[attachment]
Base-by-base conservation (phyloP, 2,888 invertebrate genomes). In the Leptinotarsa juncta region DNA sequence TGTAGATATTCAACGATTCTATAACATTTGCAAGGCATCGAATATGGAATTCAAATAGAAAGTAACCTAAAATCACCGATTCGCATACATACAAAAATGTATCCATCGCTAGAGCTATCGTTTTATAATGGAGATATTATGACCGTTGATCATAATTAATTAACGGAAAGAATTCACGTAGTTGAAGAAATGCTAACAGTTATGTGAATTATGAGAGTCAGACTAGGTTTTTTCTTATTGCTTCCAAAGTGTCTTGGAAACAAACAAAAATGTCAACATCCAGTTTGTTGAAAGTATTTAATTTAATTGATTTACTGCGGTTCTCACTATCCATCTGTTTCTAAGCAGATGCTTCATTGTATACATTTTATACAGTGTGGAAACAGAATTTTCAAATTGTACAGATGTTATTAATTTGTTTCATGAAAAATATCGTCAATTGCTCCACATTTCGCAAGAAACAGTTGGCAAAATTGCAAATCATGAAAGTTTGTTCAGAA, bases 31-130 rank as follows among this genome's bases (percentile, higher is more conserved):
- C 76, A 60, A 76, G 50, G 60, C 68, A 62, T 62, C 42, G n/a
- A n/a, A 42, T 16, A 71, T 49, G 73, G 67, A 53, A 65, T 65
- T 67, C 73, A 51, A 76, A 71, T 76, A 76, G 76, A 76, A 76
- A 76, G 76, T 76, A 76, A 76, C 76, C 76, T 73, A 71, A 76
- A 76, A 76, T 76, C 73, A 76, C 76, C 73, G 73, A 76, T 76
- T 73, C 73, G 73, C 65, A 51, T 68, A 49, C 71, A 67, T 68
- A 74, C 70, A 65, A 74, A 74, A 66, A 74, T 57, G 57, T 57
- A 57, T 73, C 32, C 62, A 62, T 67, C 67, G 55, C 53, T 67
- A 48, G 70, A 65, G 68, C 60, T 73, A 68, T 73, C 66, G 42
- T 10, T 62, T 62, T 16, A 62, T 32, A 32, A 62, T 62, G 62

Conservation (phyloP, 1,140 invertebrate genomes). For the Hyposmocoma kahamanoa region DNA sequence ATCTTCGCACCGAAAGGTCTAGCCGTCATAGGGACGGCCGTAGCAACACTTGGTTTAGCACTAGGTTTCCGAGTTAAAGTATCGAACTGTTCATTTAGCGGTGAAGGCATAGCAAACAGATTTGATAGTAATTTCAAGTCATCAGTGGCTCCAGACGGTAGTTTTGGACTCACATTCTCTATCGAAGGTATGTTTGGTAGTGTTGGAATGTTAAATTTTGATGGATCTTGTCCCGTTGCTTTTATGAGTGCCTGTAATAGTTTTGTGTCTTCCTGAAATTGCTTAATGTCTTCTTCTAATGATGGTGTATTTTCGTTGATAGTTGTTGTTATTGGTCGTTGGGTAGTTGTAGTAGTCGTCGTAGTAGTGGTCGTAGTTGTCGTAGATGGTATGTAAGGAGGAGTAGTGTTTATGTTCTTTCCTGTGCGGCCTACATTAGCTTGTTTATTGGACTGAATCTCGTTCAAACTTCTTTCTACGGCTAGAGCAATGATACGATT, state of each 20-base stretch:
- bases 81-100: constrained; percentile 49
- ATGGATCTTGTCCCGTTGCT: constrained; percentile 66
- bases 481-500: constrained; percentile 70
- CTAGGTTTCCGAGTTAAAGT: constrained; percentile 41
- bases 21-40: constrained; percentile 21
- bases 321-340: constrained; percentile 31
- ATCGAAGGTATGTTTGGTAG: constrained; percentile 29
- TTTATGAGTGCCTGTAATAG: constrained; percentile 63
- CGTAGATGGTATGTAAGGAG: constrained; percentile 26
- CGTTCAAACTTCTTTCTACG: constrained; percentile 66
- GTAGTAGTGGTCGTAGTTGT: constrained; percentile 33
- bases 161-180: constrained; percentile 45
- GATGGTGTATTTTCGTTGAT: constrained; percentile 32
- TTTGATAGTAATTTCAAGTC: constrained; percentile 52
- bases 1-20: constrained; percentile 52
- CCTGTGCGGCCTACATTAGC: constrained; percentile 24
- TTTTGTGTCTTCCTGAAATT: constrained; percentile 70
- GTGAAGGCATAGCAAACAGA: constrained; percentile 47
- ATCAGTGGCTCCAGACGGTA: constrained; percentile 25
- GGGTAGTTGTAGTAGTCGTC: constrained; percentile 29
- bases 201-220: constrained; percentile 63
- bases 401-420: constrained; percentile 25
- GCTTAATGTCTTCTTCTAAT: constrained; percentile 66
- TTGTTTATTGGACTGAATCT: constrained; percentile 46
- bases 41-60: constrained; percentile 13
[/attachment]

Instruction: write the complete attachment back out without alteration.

Base-by-base conservation (phyloP, 2,888 invertebrate genomes). In the Leptinotarsa juncta region DNA sequence TGTAGATATTCAACGATTCTATAACATTTGCAAGGCATCGAATATGGAATTCAAATAGAAAGTAACCTAAAATCACCGATTCGCATACATACAAAAATGTATCCATCGCTAGAGCTATCGTTTTATAATGGAGATATTATGACCGTTGATCATAATTAATTAACGGAAAGAATTCACGTAGTTGAAGAAATGCTAACAGTTATGTGAATTATGAGAGTCAGACTAGGTTTTTTCTTATTGCTTCCAAAGTGTCTTGGAAACAAACAAAAATGTCAACATCCAGTTTGTTGAAAGTATTTAATTTAATTGATTTACTGCGGTTCTCACTATCCATCTGTTTCTAAGCAGATGCTTCATTGTATACATTTTATACAGTGTGGAAACAGAATTTTCAAATTGTACAGATGTTATTAATTTGTTTCATGAAAAATATCGTCAATTGCTCCACATTTCGCAAGAAACAGTTGGCAAAATTGCAAATCATGAAAGTTTGTTCAGAA, bases 31-130 rank as follows among this genome's bases (percentile, higher is more conserved):
- C 76, A 60, A 76, G 50, G 60, C 68, A 62, T 62, C 42, G n/a
- A n/a, A 42, T 16, A 71, T 49, G 73, G 67, A 53, A 65, T 65
- T 67, C 73, A 51, A 76, A 71, T 76, A 76, G 76, A 76, A 76
- A 76, G 76, T 76, A 76, A 76, C 76, C 76, T 73, A 71, A 76
- A 76, A 76, T 76, C 73, A 76, C 76, C 73, G 73, A 76, T 76
- T 73, C 73, G 73, C 65, A 51, T 68, A 49, C 71, A 67, T 68
- A 74, C 70, A 65, A 74, A 74, A 66, A 74, T 57, G 57, T 57
- A 57, T 73, C 32, C 62, A 62, T 67, C 67, G 55, C 53, T 67
- A 48, G 70, A 65, G 68, C 60, T 73, A 68, T 73, C 66, G 42
- T 10, T 62, T 62, T 16, A 62, T 32, A 32, A 62, T 62, G 62

Conservation (phyloP, 1,140 invertebrate genomes). For the Hyposmocoma kahamanoa region DNA sequence ATCTTCGCACCGAAAGGTCTAGCCGTCATAGGGACGGCCGTAGCAACACTTGGTTTAGCACTAGGTTTCCGAGTTAAAGTATCGAACTGTTCATTTAGCGGTGAAGGCATAGCAAACAGATTTGATAGTAATTTCAAGTCATCAGTGGCTCCAGACGGTAGTTTTGGACTCACATTCTCTATCGAAGGTATGTTTGGTAGTGTTGGAATGTTAAATTTTGATGGATCTTGTCCCGTTGCTTTTATGAGTGCCTGTAATAGTTTTGTGTCTTCCTGAAATTGCTTAATGTCTTCTTCTAATGATGGTGTATTTTCGTTGATAGTTGTTGTTATTGGTCGTTGGGTAGTTGTAGTAGTCGTCGTAGTAGTGGTCGTAGTTGTCGTAGATGGTATGTAAGGAGGAGTAGTGTTTATGTTCTTTCCTGTGCGGCCTACATTAGCTTGTTTATTGGACTGAATCTCGTTCAAACTTCTTTCTACGGCTAGAGCAATGATACGATT, state of each 20-base stretch:
- bases 81-100: constrained; percentile 49
- ATGGATCTTGTCCCGTTGCT: constrained; percentile 66
- bases 481-500: constrained; percentile 70
- CTAGGTTTCCGAGTTAAAGT: constrained; percentile 41
- bases 21-40: constrained; percentile 21
- bases 321-340: constrained; percentile 31
- ATCGAAGGTATGTTTGGTAG: constrained; percentile 29
- TTTATGAGTGCCTGTAATAG: constrained; percentile 63
- CGTAGATGGTATGTAAGGAG: constrained; percentile 26
- CGTTCAAACTTCTTTCTACG: constrained; percentile 66
- GTAGTAGTGGTCGTAGTTGT: constrained; percentile 33
- bases 161-180: constrained; percentile 45
- GATGGTGTATTTTCGTTGAT: constrained; percentile 32
- TTTGATAGTAATTTCAAGTC: constrained; percentile 52
- bases 1-20: constrained; percentile 52
- CCTGTGCGGCCTACATTAGC: constrained; percentile 24
- TTTTGTGTCTTCCTGAAATT: constrained; percentile 70
- GTGAAGGCATAGCAAACAGA: constrained; percentile 47
- ATCAGTGGCTCCAGACGGTA: constrained; percentile 25
- GGGTAGTTGTAGTAGTCGTC: constrained; percentile 29
- bases 201-220: constrained; percentile 63
- bases 401-420: constrained; percentile 25
- GCTTAATGTCTTCTTCTAAT: constrained; percentile 66
- TTGTTTATTGGACTGAATCT: constrained; percentile 46
- bases 41-60: constrained; percentile 13